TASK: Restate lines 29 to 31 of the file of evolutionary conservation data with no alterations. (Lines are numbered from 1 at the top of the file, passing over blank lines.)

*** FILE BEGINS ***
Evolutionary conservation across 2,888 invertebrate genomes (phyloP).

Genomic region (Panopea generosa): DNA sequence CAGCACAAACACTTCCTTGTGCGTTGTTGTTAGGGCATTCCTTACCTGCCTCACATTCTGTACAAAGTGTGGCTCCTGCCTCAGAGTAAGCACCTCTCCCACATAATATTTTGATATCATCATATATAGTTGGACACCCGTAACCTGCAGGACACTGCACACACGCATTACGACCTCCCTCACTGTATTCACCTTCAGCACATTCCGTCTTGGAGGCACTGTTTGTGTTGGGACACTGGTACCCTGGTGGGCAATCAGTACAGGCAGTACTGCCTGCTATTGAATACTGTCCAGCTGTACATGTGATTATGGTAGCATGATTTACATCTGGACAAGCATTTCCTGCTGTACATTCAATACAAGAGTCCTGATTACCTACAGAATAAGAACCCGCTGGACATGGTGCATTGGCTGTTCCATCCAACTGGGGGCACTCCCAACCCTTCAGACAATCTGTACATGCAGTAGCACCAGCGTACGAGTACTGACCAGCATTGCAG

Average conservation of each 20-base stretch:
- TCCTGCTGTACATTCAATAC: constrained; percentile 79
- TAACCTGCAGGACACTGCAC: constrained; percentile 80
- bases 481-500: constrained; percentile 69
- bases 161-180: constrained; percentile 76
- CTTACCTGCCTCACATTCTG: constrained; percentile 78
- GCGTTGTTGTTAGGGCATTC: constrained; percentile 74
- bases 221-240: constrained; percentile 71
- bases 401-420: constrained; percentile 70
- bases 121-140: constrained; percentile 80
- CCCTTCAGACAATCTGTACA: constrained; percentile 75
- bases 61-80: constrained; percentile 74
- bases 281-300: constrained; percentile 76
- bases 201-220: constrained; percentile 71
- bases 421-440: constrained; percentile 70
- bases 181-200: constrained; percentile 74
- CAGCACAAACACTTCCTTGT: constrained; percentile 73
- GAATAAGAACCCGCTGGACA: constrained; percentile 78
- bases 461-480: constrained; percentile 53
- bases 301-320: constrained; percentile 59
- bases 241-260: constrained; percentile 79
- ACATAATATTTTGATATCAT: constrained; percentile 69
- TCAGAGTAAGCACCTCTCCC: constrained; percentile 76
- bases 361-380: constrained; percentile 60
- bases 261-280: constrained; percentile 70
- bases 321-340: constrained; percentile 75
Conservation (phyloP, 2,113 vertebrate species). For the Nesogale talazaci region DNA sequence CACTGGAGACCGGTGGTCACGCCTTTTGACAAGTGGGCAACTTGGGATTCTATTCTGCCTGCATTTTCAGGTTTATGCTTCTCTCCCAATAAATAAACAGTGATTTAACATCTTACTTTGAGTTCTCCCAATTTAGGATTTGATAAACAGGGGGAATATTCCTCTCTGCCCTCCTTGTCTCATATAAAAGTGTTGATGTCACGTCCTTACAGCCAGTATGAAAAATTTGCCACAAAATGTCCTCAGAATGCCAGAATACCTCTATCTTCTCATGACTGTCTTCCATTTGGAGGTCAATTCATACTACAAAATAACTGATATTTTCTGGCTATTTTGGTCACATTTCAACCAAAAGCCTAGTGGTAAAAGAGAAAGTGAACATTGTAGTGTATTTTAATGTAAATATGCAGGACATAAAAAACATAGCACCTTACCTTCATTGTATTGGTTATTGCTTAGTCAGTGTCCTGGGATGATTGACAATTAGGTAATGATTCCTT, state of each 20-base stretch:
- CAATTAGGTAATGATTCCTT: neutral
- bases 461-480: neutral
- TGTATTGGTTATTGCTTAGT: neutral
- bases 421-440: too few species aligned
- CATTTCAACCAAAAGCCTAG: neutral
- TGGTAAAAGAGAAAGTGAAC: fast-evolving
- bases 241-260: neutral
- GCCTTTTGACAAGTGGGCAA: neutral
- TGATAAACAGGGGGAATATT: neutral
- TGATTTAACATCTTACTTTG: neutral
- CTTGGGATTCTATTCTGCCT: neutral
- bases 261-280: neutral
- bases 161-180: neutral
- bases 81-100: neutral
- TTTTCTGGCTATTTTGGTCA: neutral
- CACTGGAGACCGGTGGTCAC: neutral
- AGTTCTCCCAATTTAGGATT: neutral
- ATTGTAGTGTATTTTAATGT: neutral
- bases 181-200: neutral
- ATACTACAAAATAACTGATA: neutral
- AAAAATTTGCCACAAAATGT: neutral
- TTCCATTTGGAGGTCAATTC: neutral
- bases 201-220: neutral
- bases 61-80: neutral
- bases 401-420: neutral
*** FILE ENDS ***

Conservation (phyloP, 2,113 vertebrate species). For the Nesogale talazaci region DNA sequence CACTGGAGACCGGTGGTCACGCCTTTTGACAAGTGGGCAACTTGGGATTCTATTCTGCCTGCATTTTCAGGTTTATGCTTCTCTCCCAATAAATAAACAGTGATTTAACATCTTACTTTGAGTTCTCCCAATTTAGGATTTGATAAACAGGGGGAATATTCCTCTCTGCCCTCCTTGTCTCATATAAAAGTGTTGATGTCACGTCCTTACAGCCAGTATGAAAAATTTGCCACAAAATGTCCTCAGAATGCCAGAATACCTCTATCTTCTCATGACTGTCTTCCATTTGGAGGTCAATTCATACTACAAAATAACTGATATTTTCTGGCTATTTTGGTCACATTTCAACCAAAAGCCTAGTGGTAAAAGAGAAAGTGAACATTGTAGTGTATTTTAATGTAAATATGCAGGACATAAAAAACATAGCACCTTACCTTCATTGTATTGGTTATTGCTTAGTCAGTGTCCTGGGATGATTGACAATTAGGTAATGATTCCTT, state of each 20-base stretch:
- CAATTAGGTAATGATTCCTT: neutral
- bases 461-480: neutral